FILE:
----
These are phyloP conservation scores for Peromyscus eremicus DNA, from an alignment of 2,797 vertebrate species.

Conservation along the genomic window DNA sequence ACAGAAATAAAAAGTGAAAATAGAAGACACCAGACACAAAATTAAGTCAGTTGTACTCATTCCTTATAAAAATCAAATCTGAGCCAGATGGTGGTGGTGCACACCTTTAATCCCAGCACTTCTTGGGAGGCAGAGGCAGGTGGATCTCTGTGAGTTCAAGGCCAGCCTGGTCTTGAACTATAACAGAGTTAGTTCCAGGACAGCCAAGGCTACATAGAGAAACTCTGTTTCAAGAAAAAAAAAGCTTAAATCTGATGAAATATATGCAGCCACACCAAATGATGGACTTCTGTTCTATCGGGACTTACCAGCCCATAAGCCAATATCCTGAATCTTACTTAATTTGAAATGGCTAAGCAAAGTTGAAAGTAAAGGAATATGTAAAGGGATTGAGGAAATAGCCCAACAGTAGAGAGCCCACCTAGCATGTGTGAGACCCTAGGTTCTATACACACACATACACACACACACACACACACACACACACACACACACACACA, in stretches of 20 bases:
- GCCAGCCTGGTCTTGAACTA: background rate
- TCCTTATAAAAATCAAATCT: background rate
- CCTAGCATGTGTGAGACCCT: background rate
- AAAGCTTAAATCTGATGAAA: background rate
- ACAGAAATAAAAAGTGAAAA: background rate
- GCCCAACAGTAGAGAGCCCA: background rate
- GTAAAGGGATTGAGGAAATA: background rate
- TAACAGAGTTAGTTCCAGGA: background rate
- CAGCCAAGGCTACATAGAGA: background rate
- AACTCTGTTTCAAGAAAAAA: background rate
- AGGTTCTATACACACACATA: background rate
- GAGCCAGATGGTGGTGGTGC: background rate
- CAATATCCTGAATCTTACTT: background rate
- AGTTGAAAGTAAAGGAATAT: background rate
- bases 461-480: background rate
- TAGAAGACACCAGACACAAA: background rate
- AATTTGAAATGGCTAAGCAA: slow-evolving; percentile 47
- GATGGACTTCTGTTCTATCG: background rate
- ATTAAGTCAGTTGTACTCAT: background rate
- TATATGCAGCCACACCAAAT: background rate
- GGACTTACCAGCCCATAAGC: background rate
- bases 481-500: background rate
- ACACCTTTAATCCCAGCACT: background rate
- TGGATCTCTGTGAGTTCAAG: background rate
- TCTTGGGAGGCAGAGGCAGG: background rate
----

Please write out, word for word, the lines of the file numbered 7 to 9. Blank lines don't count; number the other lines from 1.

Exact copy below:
- ACAGAAATAAAAAGTGAAAA: background rate
- GCCCAACAGTAGAGAGCCCA: background rate
- GTAAAGGGATTGAGGAAATA: background rate